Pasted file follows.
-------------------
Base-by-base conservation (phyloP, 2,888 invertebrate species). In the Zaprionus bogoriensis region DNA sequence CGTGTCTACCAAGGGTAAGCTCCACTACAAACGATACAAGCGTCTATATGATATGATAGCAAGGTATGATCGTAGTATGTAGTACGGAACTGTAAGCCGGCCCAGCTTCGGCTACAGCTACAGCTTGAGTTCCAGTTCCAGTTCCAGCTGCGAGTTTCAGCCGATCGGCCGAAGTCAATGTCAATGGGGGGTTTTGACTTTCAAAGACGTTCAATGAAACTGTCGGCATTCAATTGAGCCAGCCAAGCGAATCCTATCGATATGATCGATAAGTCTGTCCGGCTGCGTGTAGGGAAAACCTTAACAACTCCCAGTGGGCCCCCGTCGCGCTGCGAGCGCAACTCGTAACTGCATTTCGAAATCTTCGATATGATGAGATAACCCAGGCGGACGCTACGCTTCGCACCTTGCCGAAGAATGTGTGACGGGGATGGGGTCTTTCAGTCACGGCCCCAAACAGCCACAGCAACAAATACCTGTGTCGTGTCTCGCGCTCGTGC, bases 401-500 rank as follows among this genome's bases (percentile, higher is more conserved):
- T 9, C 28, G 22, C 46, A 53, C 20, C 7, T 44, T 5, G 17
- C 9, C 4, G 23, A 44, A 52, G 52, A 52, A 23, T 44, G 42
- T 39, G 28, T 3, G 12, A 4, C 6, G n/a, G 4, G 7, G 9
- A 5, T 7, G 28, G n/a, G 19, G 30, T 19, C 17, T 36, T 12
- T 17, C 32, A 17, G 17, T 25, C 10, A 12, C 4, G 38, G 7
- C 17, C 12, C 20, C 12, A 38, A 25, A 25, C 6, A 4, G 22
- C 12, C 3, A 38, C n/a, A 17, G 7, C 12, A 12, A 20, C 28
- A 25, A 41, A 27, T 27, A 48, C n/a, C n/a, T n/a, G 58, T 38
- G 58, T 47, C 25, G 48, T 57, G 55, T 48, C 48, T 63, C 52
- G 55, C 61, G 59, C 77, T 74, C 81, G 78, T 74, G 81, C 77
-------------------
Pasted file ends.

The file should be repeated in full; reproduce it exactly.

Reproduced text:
Base-by-base conservation (phyloP, 2,888 invertebrate species). In the Zaprionus bogoriensis region DNA sequence CGTGTCTACCAAGGGTAAGCTCCACTACAAACGATACAAGCGTCTATATGATATGATAGCAAGGTATGATCGTAGTATGTAGTACGGAACTGTAAGCCGGCCCAGCTTCGGCTACAGCTACAGCTTGAGTTCCAGTTCCAGTTCCAGCTGCGAGTTTCAGCCGATCGGCCGAAGTCAATGTCAATGGGGGGTTTTGACTTTCAAAGACGTTCAATGAAACTGTCGGCATTCAATTGAGCCAGCCAAGCGAATCCTATCGATATGATCGATAAGTCTGTCCGGCTGCGTGTAGGGAAAACCTTAACAACTCCCAGTGGGCCCCCGTCGCGCTGCGAGCGCAACTCGTAACTGCATTTCGAAATCTTCGATATGATGAGATAACCCAGGCGGACGCTACGCTTCGCACCTTGCCGAAGAATGTGTGACGGGGATGGGGTCTTTCAGTCACGGCCCCAAACAGCCACAGCAACAAATACCTGTGTCGTGTCTCGCGCTCGTGC, bases 401-500 rank as follows among this genome's bases (percentile, higher is more conserved):
- T 9, C 28, G 22, C 46, A 53, C 20, C 7, T 44, T 5, G 17
- C 9, C 4, G 23, A 44, A 52, G 52, A 52, A 23, T 44, G 42
- T 39, G 28, T 3, G 12, A 4, C 6, G n/a, G 4, G 7, G 9
- A 5, T 7, G 28, G n/a, G 19, G 30, T 19, C 17, T 36, T 12
- T 17, C 32, A 17, G 17, T 25, C 10, A 12, C 4, G 38, G 7
- C 17, C 12, C 20, C 12, A 38, A 25, A 25, C 6, A 4, G 22
- C 12, C 3, A 38, C n/a, A 17, G 7, C 12, A 12, A 20, C 28
- A 25, A 41, A 27, T 27, A 48, C n/a, C n/a, T n/a, G 58, T 38
- G 58, T 47, C 25, G 48, T 57, G 55, T 48, C 48, T 63, C 52
- G 55, C 61, G 59, C 77, T 74, C 81, G 78, T 74, G 81, C 77